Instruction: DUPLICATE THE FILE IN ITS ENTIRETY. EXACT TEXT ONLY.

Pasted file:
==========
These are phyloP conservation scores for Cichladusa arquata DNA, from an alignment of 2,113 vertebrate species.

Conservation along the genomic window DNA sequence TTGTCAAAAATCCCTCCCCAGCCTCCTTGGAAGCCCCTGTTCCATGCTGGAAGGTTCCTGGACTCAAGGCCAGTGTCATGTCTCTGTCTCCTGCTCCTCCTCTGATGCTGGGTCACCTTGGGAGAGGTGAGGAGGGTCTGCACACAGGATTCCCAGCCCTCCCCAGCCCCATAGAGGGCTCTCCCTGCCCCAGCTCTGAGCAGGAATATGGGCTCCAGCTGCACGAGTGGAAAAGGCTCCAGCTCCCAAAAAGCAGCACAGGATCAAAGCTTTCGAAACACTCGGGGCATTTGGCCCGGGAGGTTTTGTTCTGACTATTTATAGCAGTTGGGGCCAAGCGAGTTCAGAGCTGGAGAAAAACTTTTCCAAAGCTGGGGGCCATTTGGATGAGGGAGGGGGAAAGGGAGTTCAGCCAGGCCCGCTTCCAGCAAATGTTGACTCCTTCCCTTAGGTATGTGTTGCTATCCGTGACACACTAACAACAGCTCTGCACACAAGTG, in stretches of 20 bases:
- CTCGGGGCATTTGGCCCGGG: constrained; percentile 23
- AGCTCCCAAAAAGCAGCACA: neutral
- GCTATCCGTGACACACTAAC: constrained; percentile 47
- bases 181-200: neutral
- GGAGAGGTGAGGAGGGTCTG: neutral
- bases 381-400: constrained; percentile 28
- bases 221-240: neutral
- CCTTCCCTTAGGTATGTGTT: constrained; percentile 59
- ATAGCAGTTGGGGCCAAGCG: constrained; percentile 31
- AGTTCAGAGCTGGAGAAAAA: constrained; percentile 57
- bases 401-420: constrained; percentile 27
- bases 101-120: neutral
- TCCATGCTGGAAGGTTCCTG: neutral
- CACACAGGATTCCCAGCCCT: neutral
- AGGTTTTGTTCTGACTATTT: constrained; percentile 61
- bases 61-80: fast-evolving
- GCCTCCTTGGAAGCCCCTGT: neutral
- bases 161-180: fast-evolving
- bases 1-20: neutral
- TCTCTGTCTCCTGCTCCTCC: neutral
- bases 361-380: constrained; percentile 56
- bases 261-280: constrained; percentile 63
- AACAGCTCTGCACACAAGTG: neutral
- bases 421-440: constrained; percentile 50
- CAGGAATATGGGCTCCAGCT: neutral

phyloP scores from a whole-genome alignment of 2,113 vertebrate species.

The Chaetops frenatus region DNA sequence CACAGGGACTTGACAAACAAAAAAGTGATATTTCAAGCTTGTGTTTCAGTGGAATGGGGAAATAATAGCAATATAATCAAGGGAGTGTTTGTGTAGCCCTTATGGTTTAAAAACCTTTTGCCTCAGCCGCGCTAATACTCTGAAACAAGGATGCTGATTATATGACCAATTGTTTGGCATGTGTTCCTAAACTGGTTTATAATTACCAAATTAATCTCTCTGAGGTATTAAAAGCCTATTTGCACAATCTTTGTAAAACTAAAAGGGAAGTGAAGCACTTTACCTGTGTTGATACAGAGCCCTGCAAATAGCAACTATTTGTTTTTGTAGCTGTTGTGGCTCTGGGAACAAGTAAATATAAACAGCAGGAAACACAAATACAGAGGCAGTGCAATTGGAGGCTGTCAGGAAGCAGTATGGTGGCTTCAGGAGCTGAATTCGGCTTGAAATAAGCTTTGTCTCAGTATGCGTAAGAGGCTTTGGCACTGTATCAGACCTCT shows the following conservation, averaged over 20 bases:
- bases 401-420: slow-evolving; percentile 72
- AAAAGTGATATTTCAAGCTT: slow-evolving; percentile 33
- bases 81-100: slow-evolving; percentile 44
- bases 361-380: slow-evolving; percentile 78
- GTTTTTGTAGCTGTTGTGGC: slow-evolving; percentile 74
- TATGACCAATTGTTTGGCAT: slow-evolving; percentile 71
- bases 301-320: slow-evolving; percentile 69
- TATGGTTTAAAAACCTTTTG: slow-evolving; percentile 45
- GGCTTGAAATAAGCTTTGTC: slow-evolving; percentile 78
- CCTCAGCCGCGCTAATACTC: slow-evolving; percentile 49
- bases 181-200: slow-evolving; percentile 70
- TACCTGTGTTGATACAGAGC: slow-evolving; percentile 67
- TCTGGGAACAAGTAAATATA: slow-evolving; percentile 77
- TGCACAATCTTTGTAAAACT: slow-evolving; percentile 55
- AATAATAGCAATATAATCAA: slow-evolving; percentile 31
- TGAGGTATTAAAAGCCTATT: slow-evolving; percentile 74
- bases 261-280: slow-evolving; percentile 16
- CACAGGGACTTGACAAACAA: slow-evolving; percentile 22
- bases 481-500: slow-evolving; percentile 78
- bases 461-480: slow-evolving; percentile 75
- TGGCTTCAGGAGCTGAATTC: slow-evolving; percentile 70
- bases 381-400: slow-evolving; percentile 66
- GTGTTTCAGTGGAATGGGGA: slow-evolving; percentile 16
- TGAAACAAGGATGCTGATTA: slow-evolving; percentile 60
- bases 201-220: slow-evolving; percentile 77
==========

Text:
These are phyloP conservation scores for Cichladusa arquata DNA, from an alignment of 2,113 vertebrate species.

Conservation along the genomic window DNA sequence TTGTCAAAAATCCCTCCCCAGCCTCCTTGGAAGCCCCTGTTCCATGCTGGAAGGTTCCTGGACTCAAGGCCAGTGTCATGTCTCTGTCTCCTGCTCCTCCTCTGATGCTGGGTCACCTTGGGAGAGGTGAGGAGGGTCTGCACACAGGATTCCCAGCCCTCCCCAGCCCCATAGAGGGCTCTCCCTGCCCCAGCTCTGAGCAGGAATATGGGCTCCAGCTGCACGAGTGGAAAAGGCTCCAGCTCCCAAAAAGCAGCACAGGATCAAAGCTTTCGAAACACTCGGGGCATTTGGCCCGGGAGGTTTTGTTCTGACTATTTATAGCAGTTGGGGCCAAGCGAGTTCAGAGCTGGAGAAAAACTTTTCCAAAGCTGGGGGCCATTTGGATGAGGGAGGGGGAAAGGGAGTTCAGCCAGGCCCGCTTCCAGCAAATGTTGACTCCTTCCCTTAGGTATGTGTTGCTATCCGTGACACACTAACAACAGCTCTGCACACAAGTG, in stretches of 20 bases:
- CTCGGGGCATTTGGCCCGGG: constrained; percentile 23
- AGCTCCCAAAAAGCAGCACA: neutral
- GCTATCCGTGACACACTAAC: constrained; percentile 47
- bases 181-200: neutral
- GGAGAGGTGAGGAGGGTCTG: neutral
- bases 381-400: constrained; percentile 28
- bases 221-240: neutral
- CCTTCCCTTAGGTATGTGTT: constrained; percentile 59
- ATAGCAGTTGGGGCCAAGCG: constrained; percentile 31
- AGTTCAGAGCTGGAGAAAAA: constrained; percentile 57
- bases 401-420: constrained; percentile 27
- bases 101-120: neutral
- TCCATGCTGGAAGGTTCCTG: neutral
- CACACAGGATTCCCAGCCCT: neutral
- AGGTTTTGTTCTGACTATTT: constrained; percentile 61
- bases 61-80: fast-evolving
- GCCTCCTTGGAAGCCCCTGT: neutral
- bases 161-180: fast-evolving
- bases 1-20: neutral
- TCTCTGTCTCCTGCTCCTCC: neutral
- bases 361-380: constrained; percentile 56
- bases 261-280: constrained; percentile 63
- AACAGCTCTGCACACAAGTG: neutral
- bases 421-440: constrained; percentile 50
- CAGGAATATGGGCTCCAGCT: neutral

phyloP scores from a whole-genome alignment of 2,113 vertebrate species.

The Chaetops frenatus region DNA sequence CACAGGGACTTGACAAACAAAAAAGTGATATTTCAAGCTTGTGTTTCAGTGGAATGGGGAAATAATAGCAATATAATCAAGGGAGTGTTTGTGTAGCCCTTATGGTTTAAAAACCTTTTGCCTCAGCCGCGCTAATACTCTGAAACAAGGATGCTGATTATATGACCAATTGTTTGGCATGTGTTCCTAAACTGGTTTATAATTACCAAATTAATCTCTCTGAGGTATTAAAAGCCTATTTGCACAATCTTTGTAAAACTAAAAGGGAAGTGAAGCACTTTACCTGTGTTGATACAGAGCCCTGCAAATAGCAACTATTTGTTTTTGTAGCTGTTGTGGCTCTGGGAACAAGTAAATATAAACAGCAGGAAACACAAATACAGAGGCAGTGCAATTGGAGGCTGTCAGGAAGCAGTATGGTGGCTTCAGGAGCTGAATTCGGCTTGAAATAAGCTTTGTCTCAGTATGCGTAAGAGGCTTTGGCACTGTATCAGACCTCT shows the following conservation, averaged over 20 bases:
- bases 401-420: slow-evolving; percentile 72
- AAAAGTGATATTTCAAGCTT: slow-evolving; percentile 33
- bases 81-100: slow-evolving; percentile 44
- bases 361-380: slow-evolving; percentile 78
- GTTTTTGTAGCTGTTGTGGC: slow-evolving; percentile 74
- TATGACCAATTGTTTGGCAT: slow-evolving; percentile 71
- bases 301-320: slow-evolving; percentile 69
- TATGGTTTAAAAACCTTTTG: slow-evolving; percentile 45
- GGCTTGAAATAAGCTTTGTC: slow-evolving; percentile 78
- CCTCAGCCGCGCTAATACTC: slow-evolving; percentile 49
- bases 181-200: slow-evolving; percentile 70
- TACCTGTGTTGATACAGAGC: slow-evolving; percentile 67
- TCTGGGAACAAGTAAATATA: slow-evolving; percentile 77
- TGCACAATCTTTGTAAAACT: slow-evolving; percentile 55
- AATAATAGCAATATAATCAA: slow-evolving; percentile 31
- TGAGGTATTAAAAGCCTATT: slow-evolving; percentile 74
- bases 261-280: slow-evolving; percentile 16
- CACAGGGACTTGACAAACAA: slow-evolving; percentile 22
- bases 481-500: slow-evolving; percentile 78
- bases 461-480: slow-evolving; percentile 75
- TGGCTTCAGGAGCTGAATTC: slow-evolving; percentile 70
- bases 381-400: slow-evolving; percentile 66
- GTGTTTCAGTGGAATGGGGA: slow-evolving; percentile 16
- TGAAACAAGGATGCTGATTA: slow-evolving; percentile 60
- bases 201-220: slow-evolving; percentile 77